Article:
Experienced immigrant doctors from certain countries to be exempt from licensing requirements

Bill would recognize the US, France, Sweden, Britain, Germany, Switzerland, Holland, Belgium, Australia, Norway, Canada and Austria as countries with high-level medical care.

Doctor [Illustrative] (photo credit: INGIMAGE)
Doctor [Illustrative]
(photo credit: INGIMAGE)
A private member’s bill that would allow experienced physicians from developed countries to start practicing in this country immediately, without having to pass licensing exams or repeat internship, was tabled on Monday by Likud MK Sharon Haskel.
This step would not only free the immigrant doctors of unnecessary bureaucracy but also ease the shortage of physicians in the health system, she said.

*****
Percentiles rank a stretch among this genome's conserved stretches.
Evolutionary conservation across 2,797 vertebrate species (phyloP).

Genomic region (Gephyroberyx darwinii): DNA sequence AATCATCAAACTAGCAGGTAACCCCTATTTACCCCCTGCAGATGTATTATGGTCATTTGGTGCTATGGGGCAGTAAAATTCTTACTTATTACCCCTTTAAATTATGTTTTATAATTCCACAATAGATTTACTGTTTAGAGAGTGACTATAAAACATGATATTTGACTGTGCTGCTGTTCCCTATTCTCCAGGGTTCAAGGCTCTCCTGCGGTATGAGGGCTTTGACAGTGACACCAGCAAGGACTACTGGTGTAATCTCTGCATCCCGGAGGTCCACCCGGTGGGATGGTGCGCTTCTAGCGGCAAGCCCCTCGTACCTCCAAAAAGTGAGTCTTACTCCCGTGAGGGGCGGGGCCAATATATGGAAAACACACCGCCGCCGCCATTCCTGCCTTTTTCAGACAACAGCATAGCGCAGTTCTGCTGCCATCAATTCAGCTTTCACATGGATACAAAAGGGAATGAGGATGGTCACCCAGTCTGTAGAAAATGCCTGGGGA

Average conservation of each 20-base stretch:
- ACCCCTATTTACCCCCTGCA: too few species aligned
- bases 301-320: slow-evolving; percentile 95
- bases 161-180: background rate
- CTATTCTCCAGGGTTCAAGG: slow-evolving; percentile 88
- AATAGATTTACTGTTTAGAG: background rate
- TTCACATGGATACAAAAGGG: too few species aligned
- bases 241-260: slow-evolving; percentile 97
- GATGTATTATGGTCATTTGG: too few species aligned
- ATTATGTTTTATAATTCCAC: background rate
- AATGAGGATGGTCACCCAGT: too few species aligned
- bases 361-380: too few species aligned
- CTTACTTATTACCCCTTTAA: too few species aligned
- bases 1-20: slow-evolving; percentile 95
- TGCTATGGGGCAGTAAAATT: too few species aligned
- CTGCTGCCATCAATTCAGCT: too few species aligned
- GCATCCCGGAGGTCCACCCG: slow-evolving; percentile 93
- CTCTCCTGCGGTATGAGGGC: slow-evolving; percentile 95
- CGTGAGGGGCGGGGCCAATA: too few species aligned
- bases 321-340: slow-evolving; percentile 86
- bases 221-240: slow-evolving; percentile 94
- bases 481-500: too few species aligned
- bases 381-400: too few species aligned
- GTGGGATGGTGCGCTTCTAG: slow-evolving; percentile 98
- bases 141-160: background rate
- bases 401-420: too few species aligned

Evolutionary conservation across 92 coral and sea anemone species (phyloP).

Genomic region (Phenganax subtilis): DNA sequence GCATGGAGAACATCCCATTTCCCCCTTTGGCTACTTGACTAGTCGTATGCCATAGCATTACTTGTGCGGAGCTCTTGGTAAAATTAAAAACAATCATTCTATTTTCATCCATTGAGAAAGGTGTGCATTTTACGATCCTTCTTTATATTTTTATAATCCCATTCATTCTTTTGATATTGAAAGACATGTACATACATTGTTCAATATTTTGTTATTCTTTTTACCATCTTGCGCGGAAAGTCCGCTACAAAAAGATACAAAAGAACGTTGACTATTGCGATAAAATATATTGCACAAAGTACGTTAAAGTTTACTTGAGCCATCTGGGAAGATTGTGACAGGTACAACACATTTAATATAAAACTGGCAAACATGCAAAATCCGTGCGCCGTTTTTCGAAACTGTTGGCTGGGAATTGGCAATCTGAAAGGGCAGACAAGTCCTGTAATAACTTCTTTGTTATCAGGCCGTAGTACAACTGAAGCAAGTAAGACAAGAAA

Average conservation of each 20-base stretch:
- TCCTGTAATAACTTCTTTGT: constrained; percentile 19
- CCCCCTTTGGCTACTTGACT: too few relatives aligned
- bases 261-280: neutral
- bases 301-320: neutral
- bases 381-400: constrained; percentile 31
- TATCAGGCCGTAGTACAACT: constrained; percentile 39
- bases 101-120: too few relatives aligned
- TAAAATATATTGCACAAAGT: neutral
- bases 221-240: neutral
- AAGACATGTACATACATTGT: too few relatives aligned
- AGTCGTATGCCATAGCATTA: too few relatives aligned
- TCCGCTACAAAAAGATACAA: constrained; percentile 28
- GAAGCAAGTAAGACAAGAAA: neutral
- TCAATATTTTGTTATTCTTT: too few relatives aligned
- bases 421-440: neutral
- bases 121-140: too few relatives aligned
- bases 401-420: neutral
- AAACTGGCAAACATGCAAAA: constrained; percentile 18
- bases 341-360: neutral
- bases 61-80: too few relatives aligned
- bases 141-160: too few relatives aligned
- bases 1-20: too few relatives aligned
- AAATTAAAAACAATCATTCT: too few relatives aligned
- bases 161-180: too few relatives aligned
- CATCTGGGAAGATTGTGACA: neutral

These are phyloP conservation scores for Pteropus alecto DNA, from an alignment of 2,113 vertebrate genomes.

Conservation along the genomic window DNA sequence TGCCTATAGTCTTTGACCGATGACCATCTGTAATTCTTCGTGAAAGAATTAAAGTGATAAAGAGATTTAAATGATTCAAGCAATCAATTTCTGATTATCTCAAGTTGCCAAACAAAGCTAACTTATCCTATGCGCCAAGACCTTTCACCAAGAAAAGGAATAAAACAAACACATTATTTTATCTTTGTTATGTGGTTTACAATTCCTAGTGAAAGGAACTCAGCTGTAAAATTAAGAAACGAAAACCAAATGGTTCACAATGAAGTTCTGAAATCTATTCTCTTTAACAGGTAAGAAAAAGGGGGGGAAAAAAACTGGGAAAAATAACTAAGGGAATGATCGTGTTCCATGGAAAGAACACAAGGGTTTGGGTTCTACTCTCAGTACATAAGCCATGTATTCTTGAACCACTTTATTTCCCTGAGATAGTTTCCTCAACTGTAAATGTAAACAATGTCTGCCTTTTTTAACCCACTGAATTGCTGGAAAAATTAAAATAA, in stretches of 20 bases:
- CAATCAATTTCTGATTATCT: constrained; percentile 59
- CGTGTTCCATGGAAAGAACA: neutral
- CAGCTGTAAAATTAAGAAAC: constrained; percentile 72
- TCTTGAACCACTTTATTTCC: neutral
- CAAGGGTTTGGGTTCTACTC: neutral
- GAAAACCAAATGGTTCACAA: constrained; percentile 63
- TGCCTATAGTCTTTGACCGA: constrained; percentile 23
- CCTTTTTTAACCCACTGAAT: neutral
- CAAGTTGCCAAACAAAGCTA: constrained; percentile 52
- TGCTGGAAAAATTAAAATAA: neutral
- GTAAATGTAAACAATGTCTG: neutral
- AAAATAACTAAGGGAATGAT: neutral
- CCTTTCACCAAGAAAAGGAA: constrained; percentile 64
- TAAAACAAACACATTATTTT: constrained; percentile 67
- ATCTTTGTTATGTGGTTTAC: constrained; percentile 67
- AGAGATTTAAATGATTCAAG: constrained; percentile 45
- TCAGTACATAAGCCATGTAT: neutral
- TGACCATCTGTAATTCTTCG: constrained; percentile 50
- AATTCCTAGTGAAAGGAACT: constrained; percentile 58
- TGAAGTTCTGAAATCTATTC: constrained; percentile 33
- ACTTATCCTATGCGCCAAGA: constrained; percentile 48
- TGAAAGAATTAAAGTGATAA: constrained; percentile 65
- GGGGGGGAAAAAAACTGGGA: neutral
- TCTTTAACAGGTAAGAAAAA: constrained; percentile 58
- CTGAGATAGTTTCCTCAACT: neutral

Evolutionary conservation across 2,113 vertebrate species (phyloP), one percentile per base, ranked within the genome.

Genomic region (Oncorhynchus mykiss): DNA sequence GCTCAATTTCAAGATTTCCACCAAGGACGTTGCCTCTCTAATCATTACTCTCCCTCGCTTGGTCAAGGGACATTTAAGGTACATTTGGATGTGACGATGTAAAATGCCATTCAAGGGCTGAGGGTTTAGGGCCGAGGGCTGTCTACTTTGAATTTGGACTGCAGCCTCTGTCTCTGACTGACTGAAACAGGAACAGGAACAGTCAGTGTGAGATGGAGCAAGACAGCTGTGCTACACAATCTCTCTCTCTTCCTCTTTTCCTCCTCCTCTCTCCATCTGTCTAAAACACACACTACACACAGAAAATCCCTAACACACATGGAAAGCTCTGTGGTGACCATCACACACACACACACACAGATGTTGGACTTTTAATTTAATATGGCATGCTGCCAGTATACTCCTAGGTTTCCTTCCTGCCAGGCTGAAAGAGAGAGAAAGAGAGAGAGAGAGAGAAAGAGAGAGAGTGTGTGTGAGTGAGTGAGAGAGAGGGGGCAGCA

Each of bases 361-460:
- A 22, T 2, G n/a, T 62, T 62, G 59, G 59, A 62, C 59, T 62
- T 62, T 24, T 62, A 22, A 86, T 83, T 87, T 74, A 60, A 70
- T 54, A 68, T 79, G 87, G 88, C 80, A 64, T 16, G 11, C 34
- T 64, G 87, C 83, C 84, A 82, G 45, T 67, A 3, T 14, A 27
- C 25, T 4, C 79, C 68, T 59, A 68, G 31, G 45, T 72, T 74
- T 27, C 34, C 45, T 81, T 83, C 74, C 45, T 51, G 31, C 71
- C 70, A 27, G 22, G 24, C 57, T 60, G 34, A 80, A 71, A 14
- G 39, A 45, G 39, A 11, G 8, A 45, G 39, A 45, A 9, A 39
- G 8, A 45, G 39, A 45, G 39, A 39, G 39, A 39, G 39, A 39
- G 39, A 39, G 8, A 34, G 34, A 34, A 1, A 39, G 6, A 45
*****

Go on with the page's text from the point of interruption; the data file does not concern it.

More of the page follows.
According to the bill, the exemption would be given to doctors who worked abroad -- in “certain countries” with high-level health systems like that in Israel -- for at least five years.
The bill would recognize the US, France, Sweden, Britain, Germany, Switzerland, Holland, Belgium, Australia, Norway, Canada and Austria as countries with high-level medical care.
There is no requirement of doctors speaking Hebrew fluently even now, as they can get help in communicating with patients via nurses and translators.
“One of the sad phenomena with which we are struggling is a brain drain of doctors. We must take action to bring them back and encourage additional brainpower to come to Israel and work here,” Haskel said. “The earlier they integrate into the country, the more they will be able to contribute to society.”